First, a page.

Using the Update Manager to handle updates

Update Manager1

Anyone developing a CP-specific plugin needs to be aware that (for now) it’s the developer’s job to process the updates. There are a number of ways to handle this, but the most widely used method is via the Update Manager plugin. This was specifically written for ClassicPress by John Alarcon (Code Potent) after other options such as fx-updater and GitHub Updater were evaluated and found to be less than ideal. The plugin is now managed by Simone Fioravanti.

The Update Manager is a very neat solution that allows you to easily and securely manage updates for all of your plugins from one central point. It would typically be installed on your own website, just like any other plugin. The management setup is quite simple and involves two stages.

  1. On your website you create a new entry for your plugin in the Update Manager, making sure to include at least the minimum amount of information: the plugin name, the folder/file name, the current version and the download link.
  2.  In your plugin you add the extra “client” file (supplied) and modify a few lines of code to customise it for your usage.

When you want to push an update you simply change the version number in the Update Manager (you may also need to amend the download link if this has changed). The client file then recognises that it’s time for an update and alerts the user in the standard way. Once the user hits “update” the new file is installed from the address specified in the download link (usually direct from a GitHub repo).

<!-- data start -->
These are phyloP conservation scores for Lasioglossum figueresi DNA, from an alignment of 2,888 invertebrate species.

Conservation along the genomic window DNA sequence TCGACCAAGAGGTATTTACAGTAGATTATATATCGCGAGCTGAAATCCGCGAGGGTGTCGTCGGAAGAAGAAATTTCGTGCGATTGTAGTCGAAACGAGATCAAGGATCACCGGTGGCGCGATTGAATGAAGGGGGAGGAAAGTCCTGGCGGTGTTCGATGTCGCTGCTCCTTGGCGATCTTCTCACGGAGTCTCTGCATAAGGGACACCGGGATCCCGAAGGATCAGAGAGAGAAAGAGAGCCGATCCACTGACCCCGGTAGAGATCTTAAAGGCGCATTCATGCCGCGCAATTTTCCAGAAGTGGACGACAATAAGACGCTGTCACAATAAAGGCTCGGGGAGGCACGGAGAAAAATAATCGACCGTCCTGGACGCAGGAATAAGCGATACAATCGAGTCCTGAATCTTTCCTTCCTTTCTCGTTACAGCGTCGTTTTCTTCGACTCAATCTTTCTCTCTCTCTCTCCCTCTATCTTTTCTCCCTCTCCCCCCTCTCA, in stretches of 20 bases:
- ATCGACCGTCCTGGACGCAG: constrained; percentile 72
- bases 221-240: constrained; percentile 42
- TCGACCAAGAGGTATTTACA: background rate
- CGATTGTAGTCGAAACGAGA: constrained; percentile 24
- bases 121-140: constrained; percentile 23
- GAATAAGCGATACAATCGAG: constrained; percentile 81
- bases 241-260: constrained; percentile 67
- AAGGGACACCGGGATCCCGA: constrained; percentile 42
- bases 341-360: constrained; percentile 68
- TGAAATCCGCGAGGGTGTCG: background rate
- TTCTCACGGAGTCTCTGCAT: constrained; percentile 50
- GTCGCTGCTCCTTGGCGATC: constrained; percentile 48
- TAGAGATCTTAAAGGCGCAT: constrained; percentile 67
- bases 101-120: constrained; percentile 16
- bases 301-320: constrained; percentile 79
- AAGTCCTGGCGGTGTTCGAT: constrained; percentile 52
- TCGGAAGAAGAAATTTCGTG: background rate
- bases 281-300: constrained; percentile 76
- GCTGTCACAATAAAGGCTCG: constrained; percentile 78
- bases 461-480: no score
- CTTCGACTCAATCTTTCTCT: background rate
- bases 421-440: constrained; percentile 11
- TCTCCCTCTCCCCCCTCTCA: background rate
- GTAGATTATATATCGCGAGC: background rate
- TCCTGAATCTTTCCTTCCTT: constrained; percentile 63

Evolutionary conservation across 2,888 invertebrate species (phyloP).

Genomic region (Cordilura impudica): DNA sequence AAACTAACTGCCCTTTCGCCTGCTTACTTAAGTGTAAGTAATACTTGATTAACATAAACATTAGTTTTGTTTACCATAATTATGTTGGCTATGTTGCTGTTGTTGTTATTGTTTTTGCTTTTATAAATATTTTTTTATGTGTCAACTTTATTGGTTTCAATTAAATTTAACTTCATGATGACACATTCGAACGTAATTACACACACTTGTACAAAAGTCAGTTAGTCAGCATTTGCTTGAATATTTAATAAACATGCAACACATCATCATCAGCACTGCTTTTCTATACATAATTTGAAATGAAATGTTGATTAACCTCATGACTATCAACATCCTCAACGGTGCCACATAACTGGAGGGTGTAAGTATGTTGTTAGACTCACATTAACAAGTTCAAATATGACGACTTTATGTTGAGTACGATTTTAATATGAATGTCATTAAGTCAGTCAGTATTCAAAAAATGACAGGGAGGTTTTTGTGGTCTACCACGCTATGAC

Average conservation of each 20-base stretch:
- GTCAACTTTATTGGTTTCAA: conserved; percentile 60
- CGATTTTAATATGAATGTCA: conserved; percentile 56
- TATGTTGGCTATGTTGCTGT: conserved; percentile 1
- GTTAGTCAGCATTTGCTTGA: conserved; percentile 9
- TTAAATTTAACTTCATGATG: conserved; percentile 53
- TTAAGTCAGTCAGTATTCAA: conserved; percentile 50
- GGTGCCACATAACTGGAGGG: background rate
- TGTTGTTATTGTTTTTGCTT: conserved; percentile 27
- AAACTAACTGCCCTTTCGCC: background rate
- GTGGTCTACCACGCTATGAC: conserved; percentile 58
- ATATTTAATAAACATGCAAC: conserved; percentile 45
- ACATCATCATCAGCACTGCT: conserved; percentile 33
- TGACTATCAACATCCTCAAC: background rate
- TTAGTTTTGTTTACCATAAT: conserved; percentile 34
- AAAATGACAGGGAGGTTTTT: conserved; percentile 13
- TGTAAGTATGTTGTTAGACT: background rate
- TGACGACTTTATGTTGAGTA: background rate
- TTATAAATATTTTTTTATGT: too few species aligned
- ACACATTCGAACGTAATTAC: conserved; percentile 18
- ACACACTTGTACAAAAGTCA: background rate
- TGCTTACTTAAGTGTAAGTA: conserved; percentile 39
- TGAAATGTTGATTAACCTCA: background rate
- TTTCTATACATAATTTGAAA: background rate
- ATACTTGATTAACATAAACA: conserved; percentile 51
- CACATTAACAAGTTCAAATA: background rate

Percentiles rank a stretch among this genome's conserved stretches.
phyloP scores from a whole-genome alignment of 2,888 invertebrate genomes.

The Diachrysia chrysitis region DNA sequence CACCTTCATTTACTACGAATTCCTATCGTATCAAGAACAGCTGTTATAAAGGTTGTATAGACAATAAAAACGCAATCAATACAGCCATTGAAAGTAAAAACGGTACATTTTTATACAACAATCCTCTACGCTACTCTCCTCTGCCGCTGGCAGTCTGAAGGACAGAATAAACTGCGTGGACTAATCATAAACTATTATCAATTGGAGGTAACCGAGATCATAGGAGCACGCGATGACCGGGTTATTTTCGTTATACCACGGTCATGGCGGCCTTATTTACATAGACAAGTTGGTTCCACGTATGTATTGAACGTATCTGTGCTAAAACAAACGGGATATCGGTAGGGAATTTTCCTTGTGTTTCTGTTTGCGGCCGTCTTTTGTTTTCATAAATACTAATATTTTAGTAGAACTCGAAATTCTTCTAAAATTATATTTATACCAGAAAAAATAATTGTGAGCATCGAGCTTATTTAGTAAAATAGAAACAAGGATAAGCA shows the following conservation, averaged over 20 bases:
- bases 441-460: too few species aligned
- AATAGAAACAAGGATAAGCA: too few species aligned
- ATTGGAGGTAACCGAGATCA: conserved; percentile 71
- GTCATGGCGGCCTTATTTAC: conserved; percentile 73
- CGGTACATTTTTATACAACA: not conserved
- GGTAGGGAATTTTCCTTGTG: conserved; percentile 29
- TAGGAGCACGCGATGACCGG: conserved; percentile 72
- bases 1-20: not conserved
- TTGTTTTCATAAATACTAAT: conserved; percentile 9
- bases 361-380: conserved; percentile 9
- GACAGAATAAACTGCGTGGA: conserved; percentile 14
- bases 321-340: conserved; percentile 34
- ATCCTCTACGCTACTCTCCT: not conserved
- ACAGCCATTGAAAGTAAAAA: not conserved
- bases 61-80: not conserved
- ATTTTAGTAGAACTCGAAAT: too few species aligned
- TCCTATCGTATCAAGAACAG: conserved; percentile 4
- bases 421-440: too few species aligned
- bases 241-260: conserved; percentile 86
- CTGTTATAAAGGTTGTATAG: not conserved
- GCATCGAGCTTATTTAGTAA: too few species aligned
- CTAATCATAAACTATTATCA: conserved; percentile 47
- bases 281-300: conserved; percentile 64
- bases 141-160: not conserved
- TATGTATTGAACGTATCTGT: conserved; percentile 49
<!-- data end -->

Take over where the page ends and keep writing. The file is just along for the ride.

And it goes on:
There is very little overhead at your end. All the Update Manager is doing is directing traffic and making sure the process goes smoothly. And the best thing is that the end user isn’t even aware that anything different is happening. They don’t need to install any extra plugins or do any extra steps to use your plugin… to them, the whole process looks exactly the same as before.

On your website

To use the Update Manager, first download the plugin from the directory, install it and activate it in the usual way.

Using the links on the side menu, open the plugin dashboard and select “New Plugin”. You will see a basic template that shows you what is required.

Add New Plugin

Give your plugin record a name and fill in the endpoint (folder-name/file-name.php) to match your plugin. In the box below you will see the minimum requirements, so fill in the plugin name in the heading (keep it within the === tags), the current version, the download link and a short description. You can leave “Requires” at 1.0.0 – this is the required ClassicPress version.

The download link can be a file located on GitHub, BitBucket, AWS, or even your own website server. That’s up to you. In the example below we will assume that you are downloading from your GitHub repo.

Go to your GitHub account and open the releases page for your plugin. Right click on the name for the latest release and select “Copy link address”.

Download Link

You can now paste this into the download link field and save the record. You should have something like this…

Add New Plugin2

In your plugin

The Update Manager plugin contains a file in the “classes” folder called UpdateClient.class.php. Copy this to some convenient location in your own plugin. You can put the client file anywhere that fits in with your plugin file structure – just be aware that you will need to call this file from your main plugin file by adding a line of code that specifies the location. For example, if you put the update client file in your “includes” folder then you would use: